The most awaited Nepal’s first 800-meter underpass between Khai Bazaar and Bafal Chowk along the Ring Road will release on June 29, according to project officials.
Kathmandu Ring Road Improvement Project (KRRIP) Project Manager Prakash Bhandari said, “Almost 98 percent work is complete. We have planned to open the underpass by June 29. This would be a boon to people using this route.”
Workers have completed asphalting of the 800-meter section of the road. Currently, drainage construction is in progress as well as plastering the wall. “Now we only need to give the finishing touches,” said Bhandari.
The pending tasks include painting the wall, installing traffic signboards and making the road smooth.
Kalanki traffic police officers say vehicular load has steadily come down because the service lanes have already opened.
“Once the underpass starts, we would also get relief,” said Laxman Pandey, a traffic police constable, assigned duty at Kalanki junction.
Kalanki is notorious for traffic snarls. Every day, around 25 traffic police officers monitor and control vehicles in the area according to Kalanki Traffic Police Range.
“We would have to deploy half the number of officers once the underpass opens,” one officer said.
Not just the commuters who use Kalanki road regularly are desperately waiting for Nepal’s first underpass to open soon; many the traffic police personnel are also equally keen.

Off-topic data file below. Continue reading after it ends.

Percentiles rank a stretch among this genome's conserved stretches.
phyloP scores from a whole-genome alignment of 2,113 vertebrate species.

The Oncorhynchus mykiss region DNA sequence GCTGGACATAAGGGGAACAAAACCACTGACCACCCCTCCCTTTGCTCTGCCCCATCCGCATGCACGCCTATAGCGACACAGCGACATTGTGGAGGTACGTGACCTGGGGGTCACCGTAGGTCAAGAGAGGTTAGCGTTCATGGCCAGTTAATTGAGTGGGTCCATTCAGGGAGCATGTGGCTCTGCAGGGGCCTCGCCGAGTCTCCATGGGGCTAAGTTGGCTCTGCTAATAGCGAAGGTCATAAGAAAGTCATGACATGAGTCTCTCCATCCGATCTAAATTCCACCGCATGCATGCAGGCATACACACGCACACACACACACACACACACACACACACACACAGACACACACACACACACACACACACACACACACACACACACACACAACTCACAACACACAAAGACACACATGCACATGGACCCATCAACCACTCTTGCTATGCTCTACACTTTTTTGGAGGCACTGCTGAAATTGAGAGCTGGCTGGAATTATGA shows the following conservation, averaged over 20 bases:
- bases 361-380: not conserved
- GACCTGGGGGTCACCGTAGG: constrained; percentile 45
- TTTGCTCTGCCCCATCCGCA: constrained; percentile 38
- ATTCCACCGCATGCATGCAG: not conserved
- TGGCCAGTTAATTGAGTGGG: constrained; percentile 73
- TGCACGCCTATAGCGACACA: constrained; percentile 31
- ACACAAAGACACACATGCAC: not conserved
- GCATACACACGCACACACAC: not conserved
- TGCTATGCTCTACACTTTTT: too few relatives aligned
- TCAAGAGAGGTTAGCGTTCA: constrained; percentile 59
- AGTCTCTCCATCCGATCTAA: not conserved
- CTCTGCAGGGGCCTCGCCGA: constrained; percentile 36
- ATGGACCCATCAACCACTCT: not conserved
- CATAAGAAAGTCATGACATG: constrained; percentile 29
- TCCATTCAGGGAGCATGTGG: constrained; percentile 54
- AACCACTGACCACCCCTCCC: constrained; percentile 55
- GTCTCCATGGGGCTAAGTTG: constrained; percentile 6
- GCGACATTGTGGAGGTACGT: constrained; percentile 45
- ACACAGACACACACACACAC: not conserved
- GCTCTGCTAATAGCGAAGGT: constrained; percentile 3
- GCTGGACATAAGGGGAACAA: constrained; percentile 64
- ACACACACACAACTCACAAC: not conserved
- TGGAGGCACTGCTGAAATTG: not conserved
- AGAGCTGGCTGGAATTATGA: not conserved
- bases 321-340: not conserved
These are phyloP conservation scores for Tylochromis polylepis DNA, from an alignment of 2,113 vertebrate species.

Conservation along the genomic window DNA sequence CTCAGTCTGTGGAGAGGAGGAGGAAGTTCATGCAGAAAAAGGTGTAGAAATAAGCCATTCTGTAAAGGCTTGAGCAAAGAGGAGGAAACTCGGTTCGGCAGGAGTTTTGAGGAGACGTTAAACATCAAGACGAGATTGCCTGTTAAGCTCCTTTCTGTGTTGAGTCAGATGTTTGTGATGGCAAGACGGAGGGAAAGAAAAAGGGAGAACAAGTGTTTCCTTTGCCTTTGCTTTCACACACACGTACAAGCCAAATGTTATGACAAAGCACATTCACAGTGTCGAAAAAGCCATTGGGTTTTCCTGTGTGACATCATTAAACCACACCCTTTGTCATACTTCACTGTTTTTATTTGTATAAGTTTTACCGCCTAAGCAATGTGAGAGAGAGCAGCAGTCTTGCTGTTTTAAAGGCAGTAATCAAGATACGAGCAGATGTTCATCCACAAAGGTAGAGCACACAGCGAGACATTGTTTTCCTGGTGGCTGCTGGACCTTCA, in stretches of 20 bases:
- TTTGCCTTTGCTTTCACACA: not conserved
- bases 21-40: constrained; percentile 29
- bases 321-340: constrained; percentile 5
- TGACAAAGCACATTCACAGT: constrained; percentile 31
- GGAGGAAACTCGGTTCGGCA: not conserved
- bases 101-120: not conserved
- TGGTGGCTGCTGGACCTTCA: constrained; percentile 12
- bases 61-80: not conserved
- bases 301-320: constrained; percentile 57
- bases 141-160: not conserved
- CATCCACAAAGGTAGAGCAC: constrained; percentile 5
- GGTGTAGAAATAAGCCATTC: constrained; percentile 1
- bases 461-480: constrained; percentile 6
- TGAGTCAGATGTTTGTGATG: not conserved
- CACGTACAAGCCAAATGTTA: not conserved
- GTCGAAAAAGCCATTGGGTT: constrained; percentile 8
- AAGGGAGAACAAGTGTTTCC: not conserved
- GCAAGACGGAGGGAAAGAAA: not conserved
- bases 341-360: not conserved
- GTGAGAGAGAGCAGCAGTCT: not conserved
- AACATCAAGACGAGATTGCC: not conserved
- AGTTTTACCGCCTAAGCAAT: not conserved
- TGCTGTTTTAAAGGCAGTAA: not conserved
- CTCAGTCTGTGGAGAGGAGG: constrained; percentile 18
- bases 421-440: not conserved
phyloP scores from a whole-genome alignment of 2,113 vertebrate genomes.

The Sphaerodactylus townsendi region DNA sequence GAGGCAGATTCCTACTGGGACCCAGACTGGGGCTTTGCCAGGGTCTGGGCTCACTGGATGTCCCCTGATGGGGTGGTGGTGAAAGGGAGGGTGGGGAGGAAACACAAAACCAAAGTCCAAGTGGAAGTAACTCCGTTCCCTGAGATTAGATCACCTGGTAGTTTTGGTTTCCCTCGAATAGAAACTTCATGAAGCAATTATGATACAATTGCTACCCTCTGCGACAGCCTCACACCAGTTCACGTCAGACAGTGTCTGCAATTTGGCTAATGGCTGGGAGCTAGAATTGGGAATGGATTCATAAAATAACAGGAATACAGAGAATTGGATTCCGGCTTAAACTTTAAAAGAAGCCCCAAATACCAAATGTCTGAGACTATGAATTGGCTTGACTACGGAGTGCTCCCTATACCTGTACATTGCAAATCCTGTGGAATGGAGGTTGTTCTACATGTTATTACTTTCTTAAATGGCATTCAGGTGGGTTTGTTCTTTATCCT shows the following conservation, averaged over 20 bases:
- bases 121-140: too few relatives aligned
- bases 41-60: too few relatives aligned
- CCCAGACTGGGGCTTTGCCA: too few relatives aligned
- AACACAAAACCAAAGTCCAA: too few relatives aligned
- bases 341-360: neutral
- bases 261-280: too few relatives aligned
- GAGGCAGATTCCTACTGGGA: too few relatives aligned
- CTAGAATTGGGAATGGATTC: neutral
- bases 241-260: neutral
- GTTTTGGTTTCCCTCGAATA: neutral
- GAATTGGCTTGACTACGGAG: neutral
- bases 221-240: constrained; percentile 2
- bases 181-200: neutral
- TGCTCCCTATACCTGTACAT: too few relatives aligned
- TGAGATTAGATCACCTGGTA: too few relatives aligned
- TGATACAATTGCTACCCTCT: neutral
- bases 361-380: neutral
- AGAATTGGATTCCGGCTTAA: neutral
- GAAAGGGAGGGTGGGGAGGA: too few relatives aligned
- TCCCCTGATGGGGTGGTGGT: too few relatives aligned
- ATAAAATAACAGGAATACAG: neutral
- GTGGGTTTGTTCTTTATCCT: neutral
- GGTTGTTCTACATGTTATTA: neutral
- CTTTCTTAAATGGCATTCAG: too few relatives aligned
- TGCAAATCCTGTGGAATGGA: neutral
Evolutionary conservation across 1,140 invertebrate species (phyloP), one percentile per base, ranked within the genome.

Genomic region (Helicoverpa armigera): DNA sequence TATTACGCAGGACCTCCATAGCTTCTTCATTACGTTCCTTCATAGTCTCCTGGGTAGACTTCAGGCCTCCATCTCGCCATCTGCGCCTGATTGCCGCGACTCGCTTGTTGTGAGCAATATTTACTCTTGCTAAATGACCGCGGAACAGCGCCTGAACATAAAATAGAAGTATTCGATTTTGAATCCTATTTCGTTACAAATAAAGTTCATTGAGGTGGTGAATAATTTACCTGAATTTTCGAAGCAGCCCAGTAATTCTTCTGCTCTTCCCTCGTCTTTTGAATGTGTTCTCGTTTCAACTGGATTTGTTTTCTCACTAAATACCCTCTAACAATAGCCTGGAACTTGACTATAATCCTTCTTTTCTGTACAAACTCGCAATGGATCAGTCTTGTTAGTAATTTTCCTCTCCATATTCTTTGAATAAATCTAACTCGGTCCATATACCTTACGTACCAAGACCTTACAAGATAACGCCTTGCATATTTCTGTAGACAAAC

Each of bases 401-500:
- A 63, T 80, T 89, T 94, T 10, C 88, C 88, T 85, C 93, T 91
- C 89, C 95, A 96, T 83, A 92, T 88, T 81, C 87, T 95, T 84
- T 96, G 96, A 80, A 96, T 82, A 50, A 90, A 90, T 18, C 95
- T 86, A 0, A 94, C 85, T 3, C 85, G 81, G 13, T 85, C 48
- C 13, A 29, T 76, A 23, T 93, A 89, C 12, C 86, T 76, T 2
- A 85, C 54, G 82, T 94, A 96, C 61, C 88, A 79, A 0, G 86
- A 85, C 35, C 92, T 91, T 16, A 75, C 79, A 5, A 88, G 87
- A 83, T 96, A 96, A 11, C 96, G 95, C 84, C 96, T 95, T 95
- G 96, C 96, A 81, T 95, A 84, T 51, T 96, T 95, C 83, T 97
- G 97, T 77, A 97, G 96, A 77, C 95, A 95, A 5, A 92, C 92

“I guess, our health would improve because we would be spared the dust and grime that we face there. Many times my wife would say, ‘Your face is covered with so much dust, it is difficult to recognise you!’ This new infrastructure will surely reduce the dust pollution in the area,” said Pandey.
The four-lane underpass in Kalanki is the part of 10.5km Kalanki-Koteshwor stretch along the Ring Road built on the China’s grant of Rs 5.13 billion.
Once the underpass opens, vehicles coming from Nagdhaunga and Kalanki will not suffer traffic jams. Vehicles using the Ring Road would have uninterrupted passage through the underpass. Separate service lanes in both directions on the upper deck of the underpass would ensure smooth flow of vehicles accessing local residential areas.
Kalanki is the man transit route for the entry of the Kathmandu valley. According to the Metropolitan Traffic Police Division, every day around 70,000 people travel in over 8,000 public and private vehicles. Traffic jams that often lasted up to two hours made life miserable for citizens.
“Traffic jams at Kalanki would stress me Every time I left for my village in Lamjung. My ordeal will end once the underpass opens. The Kalanki section, that was an ugly mess, has changed into a wide and beautiful area,” said Sita Debi Bhusal, resident of Bafal Chowk.
Deputy Superintendent at the MTPD Mukunda Marasaini said the opening of the underpass would help to control the traffic jams at other junctions in Balkhu, Kalanki, Sitapaila, New Bus Park, Kalamati, Tripureshwor and Ratnapark areas.
“This subway would be a great relief for the residents of Kathmandu as a majority uses this route,” he said.
The subway project work started in 2013. The earthquake on April 25, 2015 slowed its progress. This was followed by the shortage of construction materials following India’s trade blockade that caused fuel crises in Nepal.